Mass killings are nothing new to Mexicans, who have endured years of violent wars between drug cartels. More than 60,000 people were killed between 2006 and 2013, according to Human Rights Watch.
And those are just the cases that have been documented. New mass graves are being unearthed often. Many more people have disappeared.
Another mass grave was turned up recently. It contained what the government believes are the burned bodies of 43 young men, students at a rural teaching college, who had come to the city of Iguala in the state of Guerrero reportedly to collect money and steal buses to get to a demonstration. They were rounded up by police allegedly at the request of the mayor of Iguala and turned over to local gang lords for disposal. Another six students were shot before the kidnapping.
Even before Mexico Attorney General Jesús Murillo Karam announced the discovery of the students’ remains left in a dump earlier this month, there was a growing wave of public fury over the missing students. As McClatchy Newspapers’ Tim Johnson reported last week, Murillo Karam didn’t help matters by cutting off questions with a dismissive, “ya me cansé” – “I’m tired of this.”
Sign Up and Save
Get six months of free digital access to The Sacramento Bee
Although more than 70 people have been arrested so far, including the mayor and his wife, it is not justice enough for the tens of thousands of people participating in continuing mass protests. They want the conditions that allowed this tragedy to happen – widespread public corruption with impunity, local officials working with and for gangsters, innocent people murdered – to end.
Though the demonstrations have been mostly peaceful, there have been some extreme acts – the blockade of Acapulco’s airport, the burning of government buildings, and rock throwing. Those are, of course, the incidents that make the evening news, and it has helped paint a picture of a country on the brink of anarchy from a populace that can’t take it anymore.
But what’s happening in Mexico is more complicated than those images imply – and much more positive.
Andrew Selee, a Mexico expert at the Wilson Center, a think tank in Washington, D.C., explains that things have actually been improving in Mexico in recent years. This incident notwithstanding, the violence has ebbed in once hellishly dangerous cities like Tijuana and Juárez, and measures begun by former president Felipe Calderón – judicial reform and cartel crackdowns – are being continued by his successor, Enrique Peña Nieto.
Conversely, those improvements may well be a root cause of the public outrage. Mexicans had begun to shake off the despair. Then, this “massacre of innocents,” as some have called it, occurred for no other reason than that the mayor of Iguala apparently was worried they were going to disrupt a speech by his wife. It isn’t quite the watershed moment for Mexico, though it could be one of them.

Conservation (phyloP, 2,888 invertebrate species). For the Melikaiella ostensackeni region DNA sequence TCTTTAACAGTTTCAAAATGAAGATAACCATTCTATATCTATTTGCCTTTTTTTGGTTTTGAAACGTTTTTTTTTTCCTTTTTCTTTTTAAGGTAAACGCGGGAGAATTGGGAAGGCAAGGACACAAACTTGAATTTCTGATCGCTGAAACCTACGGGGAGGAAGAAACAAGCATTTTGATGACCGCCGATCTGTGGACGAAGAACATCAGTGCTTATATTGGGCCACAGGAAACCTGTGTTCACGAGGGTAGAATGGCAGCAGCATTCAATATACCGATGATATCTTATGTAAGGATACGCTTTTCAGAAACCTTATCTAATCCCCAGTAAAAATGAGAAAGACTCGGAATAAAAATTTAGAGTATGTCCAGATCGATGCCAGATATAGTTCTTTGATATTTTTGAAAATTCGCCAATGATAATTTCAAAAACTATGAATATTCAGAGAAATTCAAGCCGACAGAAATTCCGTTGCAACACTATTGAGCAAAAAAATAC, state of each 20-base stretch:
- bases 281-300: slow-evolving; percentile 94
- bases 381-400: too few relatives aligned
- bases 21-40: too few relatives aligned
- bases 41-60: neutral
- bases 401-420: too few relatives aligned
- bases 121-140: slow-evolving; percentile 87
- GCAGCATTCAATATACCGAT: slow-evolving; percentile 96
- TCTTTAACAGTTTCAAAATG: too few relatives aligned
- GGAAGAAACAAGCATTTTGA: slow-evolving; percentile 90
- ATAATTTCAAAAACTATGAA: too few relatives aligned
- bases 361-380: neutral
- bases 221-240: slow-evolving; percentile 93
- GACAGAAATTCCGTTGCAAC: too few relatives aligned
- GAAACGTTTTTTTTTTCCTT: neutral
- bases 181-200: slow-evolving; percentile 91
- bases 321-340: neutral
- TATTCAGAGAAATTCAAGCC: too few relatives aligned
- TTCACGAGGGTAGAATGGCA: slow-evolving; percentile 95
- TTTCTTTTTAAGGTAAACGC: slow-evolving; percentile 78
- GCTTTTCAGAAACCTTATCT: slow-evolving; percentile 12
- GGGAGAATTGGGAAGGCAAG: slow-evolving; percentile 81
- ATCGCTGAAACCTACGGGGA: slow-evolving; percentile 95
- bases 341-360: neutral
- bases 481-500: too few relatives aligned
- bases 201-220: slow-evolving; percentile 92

“This is the latest round where citizens are rising up and it’s a moment of calling national attention on the issue of public security and justice. But it’s not the only one,” Selee said.
The murder of 14 people, mostly teenagers, at a boy’s birthday party in Cuidad Juárez in 2010, was another case in which citizens said “basta ya” – “enough.” But there have been others, such as the unprovoked slaughter the same year of 72 Central and South Americans heading for the U.S. border.
This is, however, a significant moment for Peña Nieto, who has become the focus of the public’s anger because of his campaign promises to clean up corruption. Though this is a case of local corruption, not federal, Peña Nieto hasn’t addressed the public adequately. Worse, he has come off as a remote monarch. When the mass graves were revealed last week, he was in China with his wife – and her entire team of stylists.
Peña Nieto needs to take charge of his country’s discontent and use this moment to accelerate reform and build on the public safety successes. Judicial system improvements, things we take for granted in the U.S. like plea bargaining, are in the works. But the country needs more reforms before it will have the strong rule of law that it needs to emerge as a civil, 21st-century democracy.
The federal government has made strides in public safety, breaking up cartels and arresting some of the worst criminals in Mexico. Among them was Sinaloa cartel’s Joaquín “El Chapo” Guzmán Loera, who was arrested in February, and Juárez drug lord Vicente Carrillo Fuentes, arrested in October.
There’s still a ways to go, as the murder of the students shows. But there are clear signs of a country healing. Protests and demands by Mexicans for justice show that they believe there is, at last, a chance of actually receiving it.